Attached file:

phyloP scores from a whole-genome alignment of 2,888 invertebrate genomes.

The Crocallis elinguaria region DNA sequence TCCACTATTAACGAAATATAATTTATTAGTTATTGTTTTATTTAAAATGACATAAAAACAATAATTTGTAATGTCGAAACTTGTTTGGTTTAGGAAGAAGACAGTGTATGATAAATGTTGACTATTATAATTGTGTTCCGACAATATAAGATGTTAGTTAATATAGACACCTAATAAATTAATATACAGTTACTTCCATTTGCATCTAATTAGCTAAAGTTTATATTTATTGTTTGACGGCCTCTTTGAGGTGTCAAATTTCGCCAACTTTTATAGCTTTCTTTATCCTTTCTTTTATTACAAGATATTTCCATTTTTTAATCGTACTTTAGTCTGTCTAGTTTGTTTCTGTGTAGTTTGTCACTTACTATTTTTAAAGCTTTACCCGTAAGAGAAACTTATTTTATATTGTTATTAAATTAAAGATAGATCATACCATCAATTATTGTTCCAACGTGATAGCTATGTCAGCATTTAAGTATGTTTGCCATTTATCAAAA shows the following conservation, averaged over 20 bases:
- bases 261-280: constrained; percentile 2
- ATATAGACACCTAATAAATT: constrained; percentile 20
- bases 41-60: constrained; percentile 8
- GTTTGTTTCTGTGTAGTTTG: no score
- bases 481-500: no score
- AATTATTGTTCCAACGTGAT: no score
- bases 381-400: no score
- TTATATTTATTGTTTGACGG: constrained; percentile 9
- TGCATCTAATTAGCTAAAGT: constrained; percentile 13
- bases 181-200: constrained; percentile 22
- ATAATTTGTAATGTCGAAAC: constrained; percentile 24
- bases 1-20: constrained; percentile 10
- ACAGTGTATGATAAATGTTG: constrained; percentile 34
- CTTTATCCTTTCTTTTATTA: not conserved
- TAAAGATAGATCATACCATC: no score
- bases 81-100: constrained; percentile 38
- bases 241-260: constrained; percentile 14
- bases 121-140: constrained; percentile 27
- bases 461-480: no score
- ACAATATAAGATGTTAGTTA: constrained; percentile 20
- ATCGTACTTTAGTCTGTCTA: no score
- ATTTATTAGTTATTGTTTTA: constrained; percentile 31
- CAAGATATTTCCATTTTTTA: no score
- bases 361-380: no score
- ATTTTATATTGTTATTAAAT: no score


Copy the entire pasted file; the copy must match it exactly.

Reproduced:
phyloP scores from a whole-genome alignment of 2,888 invertebrate genomes.

The Crocallis elinguaria region DNA sequence TCCACTATTAACGAAATATAATTTATTAGTTATTGTTTTATTTAAAATGACATAAAAACAATAATTTGTAATGTCGAAACTTGTTTGGTTTAGGAAGAAGACAGTGTATGATAAATGTTGACTATTATAATTGTGTTCCGACAATATAAGATGTTAGTTAATATAGACACCTAATAAATTAATATACAGTTACTTCCATTTGCATCTAATTAGCTAAAGTTTATATTTATTGTTTGACGGCCTCTTTGAGGTGTCAAATTTCGCCAACTTTTATAGCTTTCTTTATCCTTTCTTTTATTACAAGATATTTCCATTTTTTAATCGTACTTTAGTCTGTCTAGTTTGTTTCTGTGTAGTTTGTCACTTACTATTTTTAAAGCTTTACCCGTAAGAGAAACTTATTTTATATTGTTATTAAATTAAAGATAGATCATACCATCAATTATTGTTCCAACGTGATAGCTATGTCAGCATTTAAGTATGTTTGCCATTTATCAAAA shows the following conservation, averaged over 20 bases:
- bases 261-280: constrained; percentile 2
- ATATAGACACCTAATAAATT: constrained; percentile 20
- bases 41-60: constrained; percentile 8
- GTTTGTTTCTGTGTAGTTTG: no score
- bases 481-500: no score
- AATTATTGTTCCAACGTGAT: no score
- bases 381-400: no score
- TTATATTTATTGTTTGACGG: constrained; percentile 9
- TGCATCTAATTAGCTAAAGT: constrained; percentile 13
- bases 181-200: constrained; percentile 22
- ATAATTTGTAATGTCGAAAC: constrained; percentile 24
- bases 1-20: constrained; percentile 10
- ACAGTGTATGATAAATGTTG: constrained; percentile 34
- CTTTATCCTTTCTTTTATTA: not conserved
- TAAAGATAGATCATACCATC: no score
- bases 81-100: constrained; percentile 38
- bases 241-260: constrained; percentile 14
- bases 121-140: constrained; percentile 27
- bases 461-480: no score
- ACAATATAAGATGTTAGTTA: constrained; percentile 20
- ATCGTACTTTAGTCTGTCTA: no score
- ATTTATTAGTTATTGTTTTA: constrained; percentile 31
- CAAGATATTTCCATTTTTTA: no score
- bases 361-380: no score
- ATTTTATATTGTTATTAAAT: no score